Google (News - Alert) is known for being the company that is swallowing the entire Internet. In most developed (and, to some extent, developing) countries, you'd have trouble finding a household without one of their products sitting on a desk or opened in a browser. This is a testament to the company's heritage of innovation and strength through out-of-the-box thinking. And the company's modus operandi is one of the reasons it doesn't need enormous teams to get things done. The head of Google Research, Corinna Cortes, said that Google's speech recognition team, also known as its “machine learning department,” is “comparable to a small computer science department” as part of her speech at the Helsinki Distinguished Lecture Series on Future Information Technology.
She, like many others with foresight, has concluded that machine learning is perhaps one of the greatest goals of computing technology in the present.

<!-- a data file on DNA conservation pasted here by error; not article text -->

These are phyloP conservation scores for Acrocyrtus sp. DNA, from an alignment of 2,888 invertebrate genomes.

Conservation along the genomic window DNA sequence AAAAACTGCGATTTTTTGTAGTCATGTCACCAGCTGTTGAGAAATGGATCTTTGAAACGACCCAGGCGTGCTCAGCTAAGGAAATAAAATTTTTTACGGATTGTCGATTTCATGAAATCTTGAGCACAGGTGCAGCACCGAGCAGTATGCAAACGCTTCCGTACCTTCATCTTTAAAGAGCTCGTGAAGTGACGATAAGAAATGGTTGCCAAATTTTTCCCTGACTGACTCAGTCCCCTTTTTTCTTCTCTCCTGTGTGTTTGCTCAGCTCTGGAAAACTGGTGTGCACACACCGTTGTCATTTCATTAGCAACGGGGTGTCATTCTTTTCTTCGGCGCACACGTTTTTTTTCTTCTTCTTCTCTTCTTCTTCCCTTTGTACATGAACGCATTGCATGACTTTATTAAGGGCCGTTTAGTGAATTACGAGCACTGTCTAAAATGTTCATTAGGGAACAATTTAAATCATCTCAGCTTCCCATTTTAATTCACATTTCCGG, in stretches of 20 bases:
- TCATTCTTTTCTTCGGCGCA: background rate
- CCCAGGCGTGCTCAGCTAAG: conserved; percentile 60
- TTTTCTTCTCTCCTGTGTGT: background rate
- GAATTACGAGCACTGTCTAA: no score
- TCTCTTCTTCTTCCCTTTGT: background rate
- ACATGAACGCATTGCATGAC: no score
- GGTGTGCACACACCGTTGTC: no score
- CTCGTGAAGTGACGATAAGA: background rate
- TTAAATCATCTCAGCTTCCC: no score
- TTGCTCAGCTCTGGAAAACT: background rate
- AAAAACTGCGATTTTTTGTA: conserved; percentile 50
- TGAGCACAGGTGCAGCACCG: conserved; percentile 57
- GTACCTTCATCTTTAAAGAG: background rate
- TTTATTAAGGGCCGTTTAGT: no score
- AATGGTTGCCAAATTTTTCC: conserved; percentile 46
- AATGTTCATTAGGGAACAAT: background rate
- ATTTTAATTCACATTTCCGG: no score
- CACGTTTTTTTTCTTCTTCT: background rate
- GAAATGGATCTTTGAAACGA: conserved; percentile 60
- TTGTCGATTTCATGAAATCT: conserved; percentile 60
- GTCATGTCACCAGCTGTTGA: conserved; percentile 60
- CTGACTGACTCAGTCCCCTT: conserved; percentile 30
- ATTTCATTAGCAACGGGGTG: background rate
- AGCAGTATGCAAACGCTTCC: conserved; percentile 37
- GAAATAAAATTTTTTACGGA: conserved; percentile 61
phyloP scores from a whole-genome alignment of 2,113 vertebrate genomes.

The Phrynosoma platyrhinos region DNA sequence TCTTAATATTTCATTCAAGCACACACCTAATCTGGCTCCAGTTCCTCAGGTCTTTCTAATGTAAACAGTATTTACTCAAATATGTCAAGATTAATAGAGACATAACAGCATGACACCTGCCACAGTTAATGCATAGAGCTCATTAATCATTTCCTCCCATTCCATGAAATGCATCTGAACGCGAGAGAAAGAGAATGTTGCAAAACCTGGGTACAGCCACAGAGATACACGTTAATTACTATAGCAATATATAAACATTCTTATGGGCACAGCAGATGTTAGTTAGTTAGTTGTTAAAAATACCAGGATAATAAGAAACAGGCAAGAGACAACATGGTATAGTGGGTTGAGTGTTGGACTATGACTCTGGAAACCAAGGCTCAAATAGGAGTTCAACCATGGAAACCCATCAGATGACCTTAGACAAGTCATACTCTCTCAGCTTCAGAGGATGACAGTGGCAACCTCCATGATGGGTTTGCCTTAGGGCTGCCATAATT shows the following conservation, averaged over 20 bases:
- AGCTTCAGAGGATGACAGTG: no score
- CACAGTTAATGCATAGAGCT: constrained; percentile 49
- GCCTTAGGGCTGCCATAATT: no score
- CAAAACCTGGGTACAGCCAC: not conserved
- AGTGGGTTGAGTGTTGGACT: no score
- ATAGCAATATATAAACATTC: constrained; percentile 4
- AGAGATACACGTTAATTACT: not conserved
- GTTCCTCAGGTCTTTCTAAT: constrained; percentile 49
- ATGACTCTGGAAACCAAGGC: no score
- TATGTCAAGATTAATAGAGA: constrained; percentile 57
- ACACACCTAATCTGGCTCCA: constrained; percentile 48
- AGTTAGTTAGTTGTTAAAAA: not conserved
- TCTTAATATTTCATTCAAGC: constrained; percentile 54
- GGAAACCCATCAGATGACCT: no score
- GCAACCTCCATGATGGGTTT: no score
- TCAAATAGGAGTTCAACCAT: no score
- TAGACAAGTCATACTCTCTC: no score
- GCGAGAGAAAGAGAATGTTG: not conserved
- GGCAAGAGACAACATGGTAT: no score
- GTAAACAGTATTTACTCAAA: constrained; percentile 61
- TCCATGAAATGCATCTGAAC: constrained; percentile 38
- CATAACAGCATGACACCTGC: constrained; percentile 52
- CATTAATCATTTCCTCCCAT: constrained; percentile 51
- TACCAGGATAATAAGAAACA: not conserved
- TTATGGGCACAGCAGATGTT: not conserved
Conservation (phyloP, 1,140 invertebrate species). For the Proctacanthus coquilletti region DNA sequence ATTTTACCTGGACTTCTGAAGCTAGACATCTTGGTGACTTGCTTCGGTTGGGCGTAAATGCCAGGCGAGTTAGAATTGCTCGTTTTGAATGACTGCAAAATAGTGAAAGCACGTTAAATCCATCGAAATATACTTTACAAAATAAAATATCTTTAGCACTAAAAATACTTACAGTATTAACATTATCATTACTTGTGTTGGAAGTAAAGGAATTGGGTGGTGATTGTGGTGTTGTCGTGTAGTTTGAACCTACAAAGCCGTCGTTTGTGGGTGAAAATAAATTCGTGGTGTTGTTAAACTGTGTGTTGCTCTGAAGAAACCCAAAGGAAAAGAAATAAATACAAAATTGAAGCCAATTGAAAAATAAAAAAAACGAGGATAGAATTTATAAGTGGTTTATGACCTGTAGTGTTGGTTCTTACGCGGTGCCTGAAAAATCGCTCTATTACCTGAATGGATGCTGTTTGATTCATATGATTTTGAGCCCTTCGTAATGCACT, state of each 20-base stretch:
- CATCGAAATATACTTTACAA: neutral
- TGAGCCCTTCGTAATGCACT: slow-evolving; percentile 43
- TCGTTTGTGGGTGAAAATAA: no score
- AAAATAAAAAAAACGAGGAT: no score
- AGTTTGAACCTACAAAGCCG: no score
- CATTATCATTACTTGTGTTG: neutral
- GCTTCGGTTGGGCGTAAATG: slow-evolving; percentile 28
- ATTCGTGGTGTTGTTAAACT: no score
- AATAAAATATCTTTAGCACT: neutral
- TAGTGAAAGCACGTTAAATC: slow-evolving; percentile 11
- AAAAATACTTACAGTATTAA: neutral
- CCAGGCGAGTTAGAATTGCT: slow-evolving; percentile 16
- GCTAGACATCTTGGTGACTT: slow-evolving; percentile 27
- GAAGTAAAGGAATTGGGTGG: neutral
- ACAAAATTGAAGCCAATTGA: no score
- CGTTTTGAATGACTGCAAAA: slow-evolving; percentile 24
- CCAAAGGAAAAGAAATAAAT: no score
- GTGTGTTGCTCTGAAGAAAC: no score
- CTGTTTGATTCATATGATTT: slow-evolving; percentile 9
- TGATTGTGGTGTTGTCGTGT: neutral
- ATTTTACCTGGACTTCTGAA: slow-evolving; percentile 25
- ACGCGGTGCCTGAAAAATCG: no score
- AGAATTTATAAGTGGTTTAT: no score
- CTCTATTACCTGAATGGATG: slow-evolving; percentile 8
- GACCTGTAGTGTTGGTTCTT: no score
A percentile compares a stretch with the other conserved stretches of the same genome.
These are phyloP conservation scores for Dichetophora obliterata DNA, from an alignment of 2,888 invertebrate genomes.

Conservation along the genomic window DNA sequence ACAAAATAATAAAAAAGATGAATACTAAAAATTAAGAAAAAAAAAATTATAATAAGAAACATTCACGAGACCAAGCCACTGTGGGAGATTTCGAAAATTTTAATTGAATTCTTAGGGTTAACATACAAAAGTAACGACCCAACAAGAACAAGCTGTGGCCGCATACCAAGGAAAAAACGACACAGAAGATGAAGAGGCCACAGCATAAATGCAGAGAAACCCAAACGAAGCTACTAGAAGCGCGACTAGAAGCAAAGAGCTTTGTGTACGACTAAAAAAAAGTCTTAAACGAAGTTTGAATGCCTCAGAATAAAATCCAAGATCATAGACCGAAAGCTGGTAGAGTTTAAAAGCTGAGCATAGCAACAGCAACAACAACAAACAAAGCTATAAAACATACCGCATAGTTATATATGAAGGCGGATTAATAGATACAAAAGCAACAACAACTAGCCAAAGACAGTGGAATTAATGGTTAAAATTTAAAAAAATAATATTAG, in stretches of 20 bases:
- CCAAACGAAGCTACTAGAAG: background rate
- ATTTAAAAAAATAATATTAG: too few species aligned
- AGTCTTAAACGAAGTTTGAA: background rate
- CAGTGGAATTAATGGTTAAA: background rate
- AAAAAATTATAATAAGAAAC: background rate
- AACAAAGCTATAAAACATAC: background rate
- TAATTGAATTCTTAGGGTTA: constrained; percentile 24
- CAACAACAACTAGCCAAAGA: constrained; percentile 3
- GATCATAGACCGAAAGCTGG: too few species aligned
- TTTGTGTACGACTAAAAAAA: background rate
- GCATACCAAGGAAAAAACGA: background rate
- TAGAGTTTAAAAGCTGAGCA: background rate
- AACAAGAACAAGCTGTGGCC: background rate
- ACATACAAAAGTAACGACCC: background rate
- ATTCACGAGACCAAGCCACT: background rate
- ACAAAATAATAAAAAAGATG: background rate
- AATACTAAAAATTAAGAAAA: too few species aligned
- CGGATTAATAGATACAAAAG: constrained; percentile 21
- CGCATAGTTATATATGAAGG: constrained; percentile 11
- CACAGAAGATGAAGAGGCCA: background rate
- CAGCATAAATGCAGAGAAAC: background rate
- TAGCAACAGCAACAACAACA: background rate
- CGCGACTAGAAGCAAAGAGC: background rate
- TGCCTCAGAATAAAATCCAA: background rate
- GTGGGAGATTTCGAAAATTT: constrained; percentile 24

By definition, machine learning is a process by which systems can “learn” different things from the analysis of data with little or no human direction. One of the most rudimentary examples of this kind of concept is the ability to sort between spam and non-spam messages in an inbox. It's also an area where Google and many other top email providers have excelled. Other, perhaps more intriguing, examples would be optical character recognition, facial recognition, stock market analysis, and speech recognition.
“There is basically no limit to what we can do with machine learning,” said Cortes. “Say that we make speech recognition even better than it is today. Five years from now we would have this conversation seamlessly in our native tongues while a small device would translate our discussion simultaneously.”
What Cortes describes is already being developed in many labs around the world. Google isn't the only pioneer in such a technology, but it seems to be well on its way.